Virtual Education Communicators Boot Camp 2

December 10th, 10 am - 4.20 pm (EDT)

Book Now

Virtual Education Communicators Boot Camp 2

Book Now

December 10th, 10 am - 4.20 pm (EDT)

About the Event

Welcome to the second online edition of the Education Communicators Boot Camp!

With cutting edge presentations by PR and communications professionals from some of North America's leading Universities, the Education Communicators Boot Camp 2 is a must attend ever for all PR and communications professionals working in higher education. 

Benefits of attending:

  • See how communicators from North America's leading Universities have adapted their PR strategy in the face of COVID-19.
  • Master the latest trends in digital communications and marketing.
  • Adapt your content strategy to effectively leverage stories, live video and ephemeral content.
  • Create an integrated communications strategy to amplify research, connect faculty and elevate faculty profile with the public and the media.
  • Use data to increase the number of inquiries to your programs.
  • Build a strong international brand.
  • Develop a plan for communicating about a campus crisis in an age where everyone is a reporter.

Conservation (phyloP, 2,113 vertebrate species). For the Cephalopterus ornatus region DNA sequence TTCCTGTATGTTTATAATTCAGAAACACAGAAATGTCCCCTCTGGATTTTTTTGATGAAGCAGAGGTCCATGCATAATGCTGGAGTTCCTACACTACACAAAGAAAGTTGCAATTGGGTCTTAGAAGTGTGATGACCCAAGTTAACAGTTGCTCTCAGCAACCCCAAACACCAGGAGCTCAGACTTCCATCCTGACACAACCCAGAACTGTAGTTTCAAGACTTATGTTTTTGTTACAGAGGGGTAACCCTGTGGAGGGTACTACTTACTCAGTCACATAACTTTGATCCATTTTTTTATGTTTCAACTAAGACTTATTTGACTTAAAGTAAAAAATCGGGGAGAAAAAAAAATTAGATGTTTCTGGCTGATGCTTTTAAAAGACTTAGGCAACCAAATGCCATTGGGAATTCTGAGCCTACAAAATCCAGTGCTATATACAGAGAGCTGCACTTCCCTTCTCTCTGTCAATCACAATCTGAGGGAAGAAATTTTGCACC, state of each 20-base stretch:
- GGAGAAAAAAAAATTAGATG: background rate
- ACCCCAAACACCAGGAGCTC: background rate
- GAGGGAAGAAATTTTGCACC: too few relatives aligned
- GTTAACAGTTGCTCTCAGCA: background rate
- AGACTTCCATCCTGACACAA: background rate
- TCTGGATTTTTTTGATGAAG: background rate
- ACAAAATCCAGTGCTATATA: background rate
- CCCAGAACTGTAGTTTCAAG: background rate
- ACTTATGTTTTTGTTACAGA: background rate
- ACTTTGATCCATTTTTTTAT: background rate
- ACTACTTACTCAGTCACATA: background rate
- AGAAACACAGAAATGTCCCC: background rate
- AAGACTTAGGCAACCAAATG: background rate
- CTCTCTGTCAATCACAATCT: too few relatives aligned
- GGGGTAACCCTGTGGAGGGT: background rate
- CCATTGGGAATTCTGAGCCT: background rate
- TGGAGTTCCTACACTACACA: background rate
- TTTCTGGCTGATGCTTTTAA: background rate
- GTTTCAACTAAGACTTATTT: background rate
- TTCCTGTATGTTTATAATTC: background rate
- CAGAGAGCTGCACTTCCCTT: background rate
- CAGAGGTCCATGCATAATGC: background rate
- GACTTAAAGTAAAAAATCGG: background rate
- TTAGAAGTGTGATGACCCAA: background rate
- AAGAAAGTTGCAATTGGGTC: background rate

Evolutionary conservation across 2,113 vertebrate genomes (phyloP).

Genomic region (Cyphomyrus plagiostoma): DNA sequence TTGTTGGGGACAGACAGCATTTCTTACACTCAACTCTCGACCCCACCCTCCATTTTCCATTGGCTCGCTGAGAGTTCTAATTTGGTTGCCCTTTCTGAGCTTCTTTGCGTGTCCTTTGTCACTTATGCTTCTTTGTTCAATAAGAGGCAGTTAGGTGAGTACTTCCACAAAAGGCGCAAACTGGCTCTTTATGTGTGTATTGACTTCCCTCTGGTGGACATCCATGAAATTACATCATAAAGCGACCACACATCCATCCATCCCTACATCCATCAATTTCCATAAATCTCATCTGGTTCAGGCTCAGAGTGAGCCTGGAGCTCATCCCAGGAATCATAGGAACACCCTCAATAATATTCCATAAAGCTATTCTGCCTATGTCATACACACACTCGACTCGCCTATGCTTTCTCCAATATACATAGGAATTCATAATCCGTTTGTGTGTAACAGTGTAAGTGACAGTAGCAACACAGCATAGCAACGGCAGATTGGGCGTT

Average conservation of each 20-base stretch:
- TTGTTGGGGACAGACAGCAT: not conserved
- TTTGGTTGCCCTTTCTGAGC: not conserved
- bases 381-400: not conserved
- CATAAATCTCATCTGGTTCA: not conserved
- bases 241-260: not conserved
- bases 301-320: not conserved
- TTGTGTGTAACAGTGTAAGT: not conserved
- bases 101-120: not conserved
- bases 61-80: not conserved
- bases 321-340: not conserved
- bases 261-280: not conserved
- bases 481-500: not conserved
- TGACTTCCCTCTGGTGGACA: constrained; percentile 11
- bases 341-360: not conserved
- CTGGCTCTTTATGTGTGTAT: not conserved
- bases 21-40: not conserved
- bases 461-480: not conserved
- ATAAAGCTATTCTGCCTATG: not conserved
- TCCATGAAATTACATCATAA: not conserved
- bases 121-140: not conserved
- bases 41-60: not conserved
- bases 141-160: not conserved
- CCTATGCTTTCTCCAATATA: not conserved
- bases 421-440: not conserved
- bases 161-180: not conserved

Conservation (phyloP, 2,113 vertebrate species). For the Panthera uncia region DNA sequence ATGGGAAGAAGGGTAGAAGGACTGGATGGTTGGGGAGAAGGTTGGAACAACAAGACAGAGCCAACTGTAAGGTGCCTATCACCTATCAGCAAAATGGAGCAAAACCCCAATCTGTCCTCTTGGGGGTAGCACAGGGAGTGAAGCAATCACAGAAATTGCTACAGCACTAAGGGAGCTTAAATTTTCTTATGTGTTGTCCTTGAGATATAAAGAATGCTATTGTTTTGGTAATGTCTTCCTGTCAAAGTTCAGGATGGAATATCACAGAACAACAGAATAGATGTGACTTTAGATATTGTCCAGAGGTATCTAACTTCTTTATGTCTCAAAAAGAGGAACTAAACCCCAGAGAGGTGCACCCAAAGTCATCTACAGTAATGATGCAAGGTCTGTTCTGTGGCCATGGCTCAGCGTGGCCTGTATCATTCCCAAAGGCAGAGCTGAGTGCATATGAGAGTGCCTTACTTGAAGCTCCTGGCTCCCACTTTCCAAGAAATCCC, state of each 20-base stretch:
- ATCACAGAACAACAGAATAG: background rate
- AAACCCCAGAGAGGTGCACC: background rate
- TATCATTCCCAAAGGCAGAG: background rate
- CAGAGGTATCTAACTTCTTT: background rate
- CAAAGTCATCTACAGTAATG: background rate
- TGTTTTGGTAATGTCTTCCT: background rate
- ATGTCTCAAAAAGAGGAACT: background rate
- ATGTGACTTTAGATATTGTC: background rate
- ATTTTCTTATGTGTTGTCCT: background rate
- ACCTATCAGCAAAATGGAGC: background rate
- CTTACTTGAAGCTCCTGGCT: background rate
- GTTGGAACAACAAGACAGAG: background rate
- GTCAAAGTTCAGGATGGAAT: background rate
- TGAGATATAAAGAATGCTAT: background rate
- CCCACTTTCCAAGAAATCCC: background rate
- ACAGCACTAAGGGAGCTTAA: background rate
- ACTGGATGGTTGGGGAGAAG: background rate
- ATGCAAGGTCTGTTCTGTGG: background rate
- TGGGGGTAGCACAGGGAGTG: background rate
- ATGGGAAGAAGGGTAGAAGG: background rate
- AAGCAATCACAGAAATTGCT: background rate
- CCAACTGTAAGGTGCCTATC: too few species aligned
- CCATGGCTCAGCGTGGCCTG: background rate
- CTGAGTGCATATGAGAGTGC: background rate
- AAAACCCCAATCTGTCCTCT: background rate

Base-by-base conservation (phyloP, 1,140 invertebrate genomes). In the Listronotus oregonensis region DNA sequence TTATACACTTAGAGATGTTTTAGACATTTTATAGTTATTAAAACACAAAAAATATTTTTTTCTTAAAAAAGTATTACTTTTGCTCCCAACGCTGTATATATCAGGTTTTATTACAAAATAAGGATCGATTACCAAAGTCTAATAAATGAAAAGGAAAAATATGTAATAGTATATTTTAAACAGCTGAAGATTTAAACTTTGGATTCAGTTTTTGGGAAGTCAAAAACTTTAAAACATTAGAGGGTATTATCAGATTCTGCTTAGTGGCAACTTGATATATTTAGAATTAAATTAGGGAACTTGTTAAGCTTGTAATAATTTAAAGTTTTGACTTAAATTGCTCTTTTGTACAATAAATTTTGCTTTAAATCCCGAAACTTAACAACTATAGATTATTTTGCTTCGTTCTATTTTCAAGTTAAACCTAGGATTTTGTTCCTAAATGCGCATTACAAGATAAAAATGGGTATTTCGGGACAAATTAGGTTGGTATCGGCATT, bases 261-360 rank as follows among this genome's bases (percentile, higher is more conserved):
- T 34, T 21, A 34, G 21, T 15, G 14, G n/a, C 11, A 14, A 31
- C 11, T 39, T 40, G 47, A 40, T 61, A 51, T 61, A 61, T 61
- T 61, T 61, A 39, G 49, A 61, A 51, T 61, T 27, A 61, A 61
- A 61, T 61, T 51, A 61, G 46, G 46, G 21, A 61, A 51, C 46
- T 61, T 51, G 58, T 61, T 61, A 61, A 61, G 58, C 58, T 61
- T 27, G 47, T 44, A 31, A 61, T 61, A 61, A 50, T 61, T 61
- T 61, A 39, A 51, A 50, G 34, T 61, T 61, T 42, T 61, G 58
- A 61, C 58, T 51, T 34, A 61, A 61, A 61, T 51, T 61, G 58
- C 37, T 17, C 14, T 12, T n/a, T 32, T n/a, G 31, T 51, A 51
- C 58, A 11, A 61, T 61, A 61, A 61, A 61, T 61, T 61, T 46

• Ensure you respond with the required speed in an emergency and explore how to gain control of your narrative in a crisis. 
  • Benchmark your organisation against the successes and failures of others.

Facts & Figures


  • The first online edition of the Virtual Education Communicators Boot Camp took place in June 2020 and featured cutting edge presentations by PR pros from Boston University, Stanford, Harvard Law School, Johns Hopkins Medicine & University of Notre Dame.
  • Previous delegates at the Boot Camp include senior communications and PR professionals from: Saint Joseph's University, Harvard-Faculty of Arts & Sciences, Dalhousie University , Lamar University , Phillips Academy Andover, The Chicago School of Professional Psychology , Columbia University, University of Pennsylvania, La Sierra University, Duke University, The Ohio State University, Sustainability Institute, Mount Holyoke College , Westminster Theological Seminary , USC Iovine and Young Academy , CSU, Gladstone Institutes , UALR William H. Bowen School of, Law , Neumann University , Fordham Law School , PCOM Georgia , Olin Business School, Washington University in St. Louis , University of North Carolina-Charlotte, Colorado State University....


Nancy Seideman Emory University

Donna (Yanish) Lovell Stanford University